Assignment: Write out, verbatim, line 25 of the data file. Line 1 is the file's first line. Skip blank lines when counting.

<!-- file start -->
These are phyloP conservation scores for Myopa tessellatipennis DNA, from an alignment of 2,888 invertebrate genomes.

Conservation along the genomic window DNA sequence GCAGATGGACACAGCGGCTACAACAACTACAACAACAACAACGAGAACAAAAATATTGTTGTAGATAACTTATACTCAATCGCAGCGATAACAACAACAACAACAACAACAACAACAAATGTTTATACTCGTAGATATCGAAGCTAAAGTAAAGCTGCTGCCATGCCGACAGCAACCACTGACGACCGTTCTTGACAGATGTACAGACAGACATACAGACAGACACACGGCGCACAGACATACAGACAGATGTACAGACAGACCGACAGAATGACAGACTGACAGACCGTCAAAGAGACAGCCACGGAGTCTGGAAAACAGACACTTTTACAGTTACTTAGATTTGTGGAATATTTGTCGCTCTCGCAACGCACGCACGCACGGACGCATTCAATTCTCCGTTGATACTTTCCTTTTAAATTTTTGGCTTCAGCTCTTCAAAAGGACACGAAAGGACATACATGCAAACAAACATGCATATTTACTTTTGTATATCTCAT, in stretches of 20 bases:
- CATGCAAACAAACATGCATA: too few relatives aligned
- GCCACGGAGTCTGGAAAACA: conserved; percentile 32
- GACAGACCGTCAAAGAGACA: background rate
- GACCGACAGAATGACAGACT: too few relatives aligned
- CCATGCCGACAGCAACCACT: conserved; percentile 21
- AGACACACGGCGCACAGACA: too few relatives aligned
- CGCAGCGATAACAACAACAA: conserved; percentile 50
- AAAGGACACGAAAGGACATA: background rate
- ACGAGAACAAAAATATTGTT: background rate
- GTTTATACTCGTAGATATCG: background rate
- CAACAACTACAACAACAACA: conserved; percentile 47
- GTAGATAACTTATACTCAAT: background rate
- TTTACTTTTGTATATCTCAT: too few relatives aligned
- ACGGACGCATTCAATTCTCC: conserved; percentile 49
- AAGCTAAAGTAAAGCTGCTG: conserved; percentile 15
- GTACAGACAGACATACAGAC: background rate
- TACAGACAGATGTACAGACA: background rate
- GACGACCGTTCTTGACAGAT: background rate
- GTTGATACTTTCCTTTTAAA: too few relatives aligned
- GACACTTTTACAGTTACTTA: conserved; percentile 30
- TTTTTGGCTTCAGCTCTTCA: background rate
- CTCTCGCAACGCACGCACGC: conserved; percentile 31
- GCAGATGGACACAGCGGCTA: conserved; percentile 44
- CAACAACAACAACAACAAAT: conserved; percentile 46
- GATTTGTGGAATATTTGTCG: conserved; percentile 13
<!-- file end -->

- GCAGATGGACACAGCGGCTA: conserved; percentile 44